When I saw ” The Magnificent Seven” more than forty years ago, I had no idea that it was the Americanized version of the Japanese classic ” Seven Samurai”. All I knew was that I loved it . The All Star cast ( Yul Brynner, Steve McQueen, Charles Bronson, James Coburn, Robert Vaughan, Eli Wallach et al) turned in riveting perforfances and the music scored by Elmer Bernstein was memorable. When I later found out about Seven Samurai I put off seeing it because I didn’t think it would be a patch on The Magnificent Seven.
That was foolish of me.
I finally saw Seven Samurai last night and understood why it is held in such high regard by cine fans. It is simply magnificent. Of the Kurosawa films that I have seen so far, it is my favorite , ahead of Redbeard, my previous Numero Uno.
For those few that have not seen the movie yet, here is a very brief synopsis : In 16th century Japan, bandits are terrorizing a farming village, stealing the crops , exacting tribute and looting the unfortunate farmers. In desperation , the villagers hire seven masterless impoverished samurai to protect them from the depredations of the bandits.( Will fight for food !) The samurai go to the village, arm the farmers and together they mount a resistance to the bandit horde. It is a simple story but , in the hands of Akira Kurosawa, it is transformed into a masterpiece.
The digitally re-mastered Criterion two- disc edition of Seven Samurai that I viewed runs 207 minutes , almost twice as long as most films, but it is so gripping that I was not aware of how the time passed. The film is perfectly paced, not too fast and not too slow. Kurosawa thoroughly explores not only the character of each of the samurai, he also lets us peek into the character and motivations of the leading villagers. In some cases , such as the buffoonish Kikuchiyo ( played by Toshiro Mifune in one of his early roles) or the unfortunate farmer Rikishi , their characters are revealed to us little by little . Each new revelation piques our interest even as it causes us to change our previous opinions about them.
This ‘layering’ extends to other aspects of Seven Samurai. Far from being a simple story of farmers & samurai versus bandits, it provides insights into several aspects of the Japanese society of those times. Foremost among them is the rigid demarcation between the societal classes and their feelings about each other. It is superbly brought out in one sequence where KIkuchiyo unearths a cache of armor and weaponry and triumphantly lays it out before the other samurai. Far from being glad , the other samurai turn grim because they realize that it has been stripped from the wounded samurai whom the villagers had killed. Our sympathies ,which had been solidly with the villagers, are shaken. Kikuchiyo then launches into a rant about how deceitful farmers are, pretending to be poor but hiding their best possessions, killing helpless samurai who have been wounded, stealing their armor. Then abruptly, he switches tack, asking why they act as they do. He answers his own question by saying that it is because of the samurai themselves. It is samurai , he says , who prey upon the farmers, taking what they want by force and causing the farmers to live in fear. Once again , we switch sympathies feeling sorry for the farmers.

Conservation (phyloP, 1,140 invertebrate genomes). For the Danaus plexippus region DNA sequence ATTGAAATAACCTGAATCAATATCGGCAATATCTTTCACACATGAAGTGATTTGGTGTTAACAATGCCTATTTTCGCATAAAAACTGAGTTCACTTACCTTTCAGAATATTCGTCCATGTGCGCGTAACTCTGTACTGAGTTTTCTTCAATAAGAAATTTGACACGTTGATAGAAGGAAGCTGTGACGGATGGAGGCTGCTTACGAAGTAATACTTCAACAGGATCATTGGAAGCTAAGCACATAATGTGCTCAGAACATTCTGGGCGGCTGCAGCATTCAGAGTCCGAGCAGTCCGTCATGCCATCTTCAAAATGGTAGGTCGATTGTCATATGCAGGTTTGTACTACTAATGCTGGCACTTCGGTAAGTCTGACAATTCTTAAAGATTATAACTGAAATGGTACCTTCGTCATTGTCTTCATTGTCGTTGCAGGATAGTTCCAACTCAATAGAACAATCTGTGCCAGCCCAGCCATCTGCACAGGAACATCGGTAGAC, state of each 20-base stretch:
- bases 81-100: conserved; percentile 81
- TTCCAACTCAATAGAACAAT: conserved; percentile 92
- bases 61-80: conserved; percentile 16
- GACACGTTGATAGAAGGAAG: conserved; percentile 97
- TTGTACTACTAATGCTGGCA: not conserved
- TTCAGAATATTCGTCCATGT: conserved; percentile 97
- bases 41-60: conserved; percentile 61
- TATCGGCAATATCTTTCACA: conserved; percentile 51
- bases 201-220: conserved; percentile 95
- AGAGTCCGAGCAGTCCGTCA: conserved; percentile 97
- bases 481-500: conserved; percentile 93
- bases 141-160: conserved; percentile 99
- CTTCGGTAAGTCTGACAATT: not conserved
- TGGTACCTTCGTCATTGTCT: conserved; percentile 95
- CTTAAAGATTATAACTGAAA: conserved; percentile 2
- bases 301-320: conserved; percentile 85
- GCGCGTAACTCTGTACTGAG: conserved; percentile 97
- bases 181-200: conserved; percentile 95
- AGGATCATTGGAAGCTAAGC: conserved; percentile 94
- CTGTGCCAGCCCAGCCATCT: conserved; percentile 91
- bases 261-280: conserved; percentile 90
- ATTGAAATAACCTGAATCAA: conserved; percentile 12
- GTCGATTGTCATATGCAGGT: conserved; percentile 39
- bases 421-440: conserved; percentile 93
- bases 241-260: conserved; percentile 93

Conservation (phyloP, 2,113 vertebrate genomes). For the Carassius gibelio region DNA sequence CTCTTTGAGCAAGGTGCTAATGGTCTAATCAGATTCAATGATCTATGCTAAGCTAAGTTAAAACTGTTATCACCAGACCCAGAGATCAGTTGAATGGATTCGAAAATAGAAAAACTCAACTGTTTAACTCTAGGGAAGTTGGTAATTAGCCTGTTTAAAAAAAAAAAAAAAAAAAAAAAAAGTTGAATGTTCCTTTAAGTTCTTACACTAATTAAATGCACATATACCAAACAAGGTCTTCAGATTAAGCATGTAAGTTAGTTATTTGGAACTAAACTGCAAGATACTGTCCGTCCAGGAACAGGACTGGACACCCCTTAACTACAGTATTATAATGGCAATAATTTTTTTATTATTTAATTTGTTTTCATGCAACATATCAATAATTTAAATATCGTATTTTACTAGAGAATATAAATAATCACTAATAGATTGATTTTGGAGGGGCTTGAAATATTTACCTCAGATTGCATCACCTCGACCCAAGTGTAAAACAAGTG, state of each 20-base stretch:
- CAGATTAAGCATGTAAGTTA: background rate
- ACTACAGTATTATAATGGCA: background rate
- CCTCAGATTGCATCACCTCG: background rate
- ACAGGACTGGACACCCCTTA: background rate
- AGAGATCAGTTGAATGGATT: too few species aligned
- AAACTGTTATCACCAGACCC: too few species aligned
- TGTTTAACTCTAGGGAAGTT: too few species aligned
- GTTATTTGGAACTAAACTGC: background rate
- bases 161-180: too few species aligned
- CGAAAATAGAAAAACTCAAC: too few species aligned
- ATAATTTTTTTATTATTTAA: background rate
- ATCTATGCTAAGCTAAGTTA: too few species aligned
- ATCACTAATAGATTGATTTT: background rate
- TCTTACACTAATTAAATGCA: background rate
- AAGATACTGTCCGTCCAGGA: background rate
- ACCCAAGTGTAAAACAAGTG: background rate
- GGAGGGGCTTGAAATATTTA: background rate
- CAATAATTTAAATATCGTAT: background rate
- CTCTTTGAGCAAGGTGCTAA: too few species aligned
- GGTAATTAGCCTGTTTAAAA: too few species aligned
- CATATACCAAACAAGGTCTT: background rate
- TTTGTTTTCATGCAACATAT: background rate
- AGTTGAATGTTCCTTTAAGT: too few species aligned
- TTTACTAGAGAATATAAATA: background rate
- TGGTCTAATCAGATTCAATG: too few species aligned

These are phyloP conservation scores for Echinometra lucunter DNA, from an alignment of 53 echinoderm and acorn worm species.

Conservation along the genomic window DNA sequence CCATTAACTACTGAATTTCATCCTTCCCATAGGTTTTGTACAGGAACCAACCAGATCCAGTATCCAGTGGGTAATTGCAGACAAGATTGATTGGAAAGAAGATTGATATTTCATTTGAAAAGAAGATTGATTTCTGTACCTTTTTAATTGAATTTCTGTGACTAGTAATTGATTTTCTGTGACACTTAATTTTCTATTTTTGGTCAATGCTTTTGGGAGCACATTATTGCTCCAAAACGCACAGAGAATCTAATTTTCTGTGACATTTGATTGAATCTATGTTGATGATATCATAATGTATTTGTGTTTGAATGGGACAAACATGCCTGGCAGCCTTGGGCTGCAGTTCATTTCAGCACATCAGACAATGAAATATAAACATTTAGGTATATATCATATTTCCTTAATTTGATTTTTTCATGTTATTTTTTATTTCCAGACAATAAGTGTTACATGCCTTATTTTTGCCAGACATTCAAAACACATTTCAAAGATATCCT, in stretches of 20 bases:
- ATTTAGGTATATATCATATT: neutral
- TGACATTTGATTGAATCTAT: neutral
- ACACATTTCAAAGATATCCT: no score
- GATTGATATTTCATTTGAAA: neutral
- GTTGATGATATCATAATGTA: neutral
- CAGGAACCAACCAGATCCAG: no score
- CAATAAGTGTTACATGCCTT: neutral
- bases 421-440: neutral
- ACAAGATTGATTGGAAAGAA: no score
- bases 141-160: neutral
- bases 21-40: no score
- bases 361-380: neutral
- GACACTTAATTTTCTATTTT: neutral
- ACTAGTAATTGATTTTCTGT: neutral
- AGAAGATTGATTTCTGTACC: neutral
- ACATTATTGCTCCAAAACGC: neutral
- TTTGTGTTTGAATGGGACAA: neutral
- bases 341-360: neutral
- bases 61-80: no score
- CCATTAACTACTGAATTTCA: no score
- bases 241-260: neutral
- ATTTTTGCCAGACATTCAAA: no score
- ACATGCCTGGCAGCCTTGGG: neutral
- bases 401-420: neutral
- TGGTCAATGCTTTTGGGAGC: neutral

By film’s end we have a very good idea of what it must have been to live in the feudal society of that time. We understand the harshness of life not only for farmers but for samurai and the code they live by.
One of the best things about the film is it’s ending. It is almost poetic as the surviving samurai take stock of what has occurred and of their future which is uncertain in more ways than one. Not only are they once again at loose ends but , with the advent of guns, the samurai code and their very way of life is under threat. Some things , for instance the romance between the youngest samurai, Katsushiro,and the farm girl Shino are not fully spelled out but we can well guess what will happen. Far from being a weakness, this ‘incompleteness’ actually makes the ending more effective.
If there is one criticism I have of the film it is the scene in which Kikuchiyo tries to approach the samurai leader ,Kambei, but cannot bring himself to ask to join in the struggle. His antics are difficult to take and the scene goes on a little too long. In my opinion, except for that one blemish , Seven Samurai is just about perfect— gripping plot line, good acting, sublime direction. If you haven’t seen it yet, you are in for a treat.
I had thought of seeing The Magnificent Seven immediately after I finished watching Seven Samurai. I’ve changed my mind. There is no comparison. The Magnificent Seven is a great movie, one of the best Westerns ever, but it is not in the same league as Seven Samurai.